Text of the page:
You are to be great teachers, freed from the ego; you must live only to serve all people. Desiring to become as a big tree or a great container of Wisdom prevents you from being a true teacher. Big trees have a big use; small trees have a small use. Good and bad bowls both have uses. Nothing is to be discarded. Keep both good and bad friends; this is your responsibility. You must not reject any element; this is Buddhism. My only wish is for you to free yourself from conceptions.
Zen Master Kyong Ho

Good and evil have no self nature;
Holy and unholy are empty names;
In front of the door is the land of stillness and quiet;
Spring comes, grass grows by itself.
Seon Master Seung Sahn

The one mind of all Buddhas is my one mind,
 inherently free of stain or purity.
 – A Thousand Hands of Compassion, Seon Master Daehaeng Sunim

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I’ll let this one speak for itself…

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I’ve learned the hard way just how corrosive criticizing and complaining about others can be. I’m sure there are things that are more damaging to us spiritually, but criticizing and analyzing other’s faults has to be near the top of the list.

No matter whether you hear good things or bad things, do not let yourself be affected by them. Being praised when you lack virtue is truly shameful, while having your faults shown to you is a wonderful thing. If you are happy to see your faults, then you will surely correct them, while if you are ashamed of your lack of virtue, then this will spur you on to practice more diligently.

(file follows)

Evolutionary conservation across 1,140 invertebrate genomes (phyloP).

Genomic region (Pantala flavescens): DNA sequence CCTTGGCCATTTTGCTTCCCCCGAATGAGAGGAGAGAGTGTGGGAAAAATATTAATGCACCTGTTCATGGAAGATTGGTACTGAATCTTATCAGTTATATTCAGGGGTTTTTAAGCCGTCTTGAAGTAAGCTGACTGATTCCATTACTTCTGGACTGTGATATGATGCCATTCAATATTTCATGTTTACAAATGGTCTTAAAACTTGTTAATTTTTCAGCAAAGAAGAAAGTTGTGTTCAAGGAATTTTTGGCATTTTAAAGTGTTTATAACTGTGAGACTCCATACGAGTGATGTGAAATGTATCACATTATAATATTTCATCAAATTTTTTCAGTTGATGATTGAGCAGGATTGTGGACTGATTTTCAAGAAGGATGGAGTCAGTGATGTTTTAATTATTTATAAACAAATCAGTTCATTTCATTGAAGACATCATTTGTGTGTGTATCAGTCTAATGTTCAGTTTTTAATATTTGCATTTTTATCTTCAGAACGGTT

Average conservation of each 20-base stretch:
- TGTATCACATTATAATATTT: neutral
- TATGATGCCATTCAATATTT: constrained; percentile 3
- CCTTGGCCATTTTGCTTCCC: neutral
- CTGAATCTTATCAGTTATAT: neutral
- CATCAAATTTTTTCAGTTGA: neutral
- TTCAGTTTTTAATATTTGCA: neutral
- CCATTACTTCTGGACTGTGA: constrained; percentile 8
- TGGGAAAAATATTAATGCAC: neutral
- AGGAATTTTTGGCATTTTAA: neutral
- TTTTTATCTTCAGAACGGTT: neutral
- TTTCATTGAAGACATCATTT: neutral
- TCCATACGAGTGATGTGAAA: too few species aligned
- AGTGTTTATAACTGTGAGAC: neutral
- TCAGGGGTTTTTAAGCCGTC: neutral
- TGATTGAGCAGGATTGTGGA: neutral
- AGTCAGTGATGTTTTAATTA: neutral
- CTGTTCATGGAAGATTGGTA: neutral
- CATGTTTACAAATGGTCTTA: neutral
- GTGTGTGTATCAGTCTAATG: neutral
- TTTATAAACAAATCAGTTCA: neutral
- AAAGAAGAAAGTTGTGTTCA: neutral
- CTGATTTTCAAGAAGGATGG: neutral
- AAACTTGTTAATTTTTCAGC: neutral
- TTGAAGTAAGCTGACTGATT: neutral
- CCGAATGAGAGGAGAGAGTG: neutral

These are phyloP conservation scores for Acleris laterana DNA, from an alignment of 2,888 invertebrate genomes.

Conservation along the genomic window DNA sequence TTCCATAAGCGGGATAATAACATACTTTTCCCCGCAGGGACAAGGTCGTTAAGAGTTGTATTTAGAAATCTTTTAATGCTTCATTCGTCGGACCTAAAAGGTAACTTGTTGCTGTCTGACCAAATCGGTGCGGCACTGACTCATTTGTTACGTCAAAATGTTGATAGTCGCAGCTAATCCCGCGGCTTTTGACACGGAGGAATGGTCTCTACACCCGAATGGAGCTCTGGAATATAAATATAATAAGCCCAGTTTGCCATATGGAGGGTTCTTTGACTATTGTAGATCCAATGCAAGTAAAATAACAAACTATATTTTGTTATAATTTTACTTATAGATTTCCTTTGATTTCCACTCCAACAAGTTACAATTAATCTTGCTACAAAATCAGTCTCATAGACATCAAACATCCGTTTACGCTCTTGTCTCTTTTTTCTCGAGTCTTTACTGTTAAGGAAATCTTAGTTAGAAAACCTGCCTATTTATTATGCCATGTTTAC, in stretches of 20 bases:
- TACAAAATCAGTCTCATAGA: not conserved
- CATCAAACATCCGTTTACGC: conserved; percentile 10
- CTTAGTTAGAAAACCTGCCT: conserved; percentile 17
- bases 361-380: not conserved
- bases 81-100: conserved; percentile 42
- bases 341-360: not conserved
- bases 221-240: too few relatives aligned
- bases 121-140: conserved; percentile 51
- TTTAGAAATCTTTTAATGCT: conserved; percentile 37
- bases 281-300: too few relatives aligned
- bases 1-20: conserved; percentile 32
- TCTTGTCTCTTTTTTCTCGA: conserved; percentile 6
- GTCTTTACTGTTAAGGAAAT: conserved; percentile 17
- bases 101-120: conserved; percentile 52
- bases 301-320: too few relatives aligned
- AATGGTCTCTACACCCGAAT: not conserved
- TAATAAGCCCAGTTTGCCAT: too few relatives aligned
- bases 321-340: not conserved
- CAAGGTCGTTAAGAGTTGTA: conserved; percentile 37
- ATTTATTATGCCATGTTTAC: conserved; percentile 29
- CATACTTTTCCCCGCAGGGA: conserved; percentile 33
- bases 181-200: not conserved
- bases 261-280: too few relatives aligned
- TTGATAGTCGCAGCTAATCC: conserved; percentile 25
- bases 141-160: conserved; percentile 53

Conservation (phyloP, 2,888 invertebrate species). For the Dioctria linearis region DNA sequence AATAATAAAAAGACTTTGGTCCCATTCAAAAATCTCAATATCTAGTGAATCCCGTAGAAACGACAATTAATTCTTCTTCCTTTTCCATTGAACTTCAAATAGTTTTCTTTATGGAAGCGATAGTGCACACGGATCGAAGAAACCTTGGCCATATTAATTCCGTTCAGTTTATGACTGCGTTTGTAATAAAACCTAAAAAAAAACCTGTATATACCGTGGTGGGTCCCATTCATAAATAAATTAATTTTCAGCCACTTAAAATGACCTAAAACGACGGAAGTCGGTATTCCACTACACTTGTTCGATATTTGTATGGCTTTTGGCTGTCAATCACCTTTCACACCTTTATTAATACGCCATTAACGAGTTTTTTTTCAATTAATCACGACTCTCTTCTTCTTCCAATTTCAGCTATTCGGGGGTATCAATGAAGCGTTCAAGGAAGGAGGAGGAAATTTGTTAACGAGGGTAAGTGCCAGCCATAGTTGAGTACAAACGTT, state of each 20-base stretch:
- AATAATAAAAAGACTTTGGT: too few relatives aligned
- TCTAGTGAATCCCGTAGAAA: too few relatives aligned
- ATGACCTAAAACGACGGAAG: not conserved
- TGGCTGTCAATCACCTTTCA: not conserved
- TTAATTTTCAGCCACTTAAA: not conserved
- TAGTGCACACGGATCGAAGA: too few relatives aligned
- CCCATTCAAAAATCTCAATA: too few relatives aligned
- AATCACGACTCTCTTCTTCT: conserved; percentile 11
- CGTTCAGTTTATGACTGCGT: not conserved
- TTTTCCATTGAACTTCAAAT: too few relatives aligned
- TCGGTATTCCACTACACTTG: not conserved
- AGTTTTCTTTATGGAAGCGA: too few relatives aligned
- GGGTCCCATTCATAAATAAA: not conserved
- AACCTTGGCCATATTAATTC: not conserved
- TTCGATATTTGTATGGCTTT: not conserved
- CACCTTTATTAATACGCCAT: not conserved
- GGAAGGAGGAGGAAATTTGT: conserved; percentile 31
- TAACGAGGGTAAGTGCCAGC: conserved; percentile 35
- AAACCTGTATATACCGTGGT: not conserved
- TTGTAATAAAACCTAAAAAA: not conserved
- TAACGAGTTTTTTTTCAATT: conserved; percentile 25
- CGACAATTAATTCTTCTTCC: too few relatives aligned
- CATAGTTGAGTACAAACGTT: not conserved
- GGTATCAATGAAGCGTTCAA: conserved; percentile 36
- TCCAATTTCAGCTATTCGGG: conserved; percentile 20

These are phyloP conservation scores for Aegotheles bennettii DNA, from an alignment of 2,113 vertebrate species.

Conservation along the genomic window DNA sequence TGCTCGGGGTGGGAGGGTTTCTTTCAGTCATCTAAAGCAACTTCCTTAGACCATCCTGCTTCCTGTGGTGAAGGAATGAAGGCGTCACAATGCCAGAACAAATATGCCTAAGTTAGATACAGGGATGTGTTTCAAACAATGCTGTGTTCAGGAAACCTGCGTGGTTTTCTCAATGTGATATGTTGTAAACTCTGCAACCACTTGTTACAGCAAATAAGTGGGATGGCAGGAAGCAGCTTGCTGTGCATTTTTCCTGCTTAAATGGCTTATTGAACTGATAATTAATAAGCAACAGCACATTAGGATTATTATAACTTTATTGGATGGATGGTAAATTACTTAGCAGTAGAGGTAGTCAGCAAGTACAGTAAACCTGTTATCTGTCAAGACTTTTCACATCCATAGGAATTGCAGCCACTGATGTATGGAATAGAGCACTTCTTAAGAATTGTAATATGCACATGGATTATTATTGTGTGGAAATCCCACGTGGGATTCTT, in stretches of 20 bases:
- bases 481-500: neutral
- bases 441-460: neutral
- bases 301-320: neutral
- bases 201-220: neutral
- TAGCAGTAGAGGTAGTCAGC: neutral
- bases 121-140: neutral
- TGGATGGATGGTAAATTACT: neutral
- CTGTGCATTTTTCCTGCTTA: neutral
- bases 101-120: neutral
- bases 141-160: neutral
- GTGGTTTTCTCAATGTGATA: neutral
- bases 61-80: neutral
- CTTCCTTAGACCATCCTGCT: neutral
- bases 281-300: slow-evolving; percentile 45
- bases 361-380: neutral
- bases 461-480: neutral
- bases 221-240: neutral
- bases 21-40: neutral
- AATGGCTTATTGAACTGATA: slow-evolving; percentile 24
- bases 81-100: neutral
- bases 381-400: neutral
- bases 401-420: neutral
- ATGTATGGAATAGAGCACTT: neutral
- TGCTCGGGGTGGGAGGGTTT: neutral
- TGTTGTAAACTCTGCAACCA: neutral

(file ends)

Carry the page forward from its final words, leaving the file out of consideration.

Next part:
Don’t speak of other people’s faults, because eventually it will return and harm you. If you hear harsh speech or rumors directed towards someone else, look upon that as if someone was slandering your parents. Your criticism of someone else today will become criticism of you tomorrow. All things are impermanent, so whether you are criticized or praised, there is nothing to be happy or upset about.
 

                           Talking about the things that others have done,
                         “This was right,” 
                         “That was wrong,”
                          from morning until night.
                         At last spending the entire night
                         deep in the haze of slumber.
                         If a monk lives like this,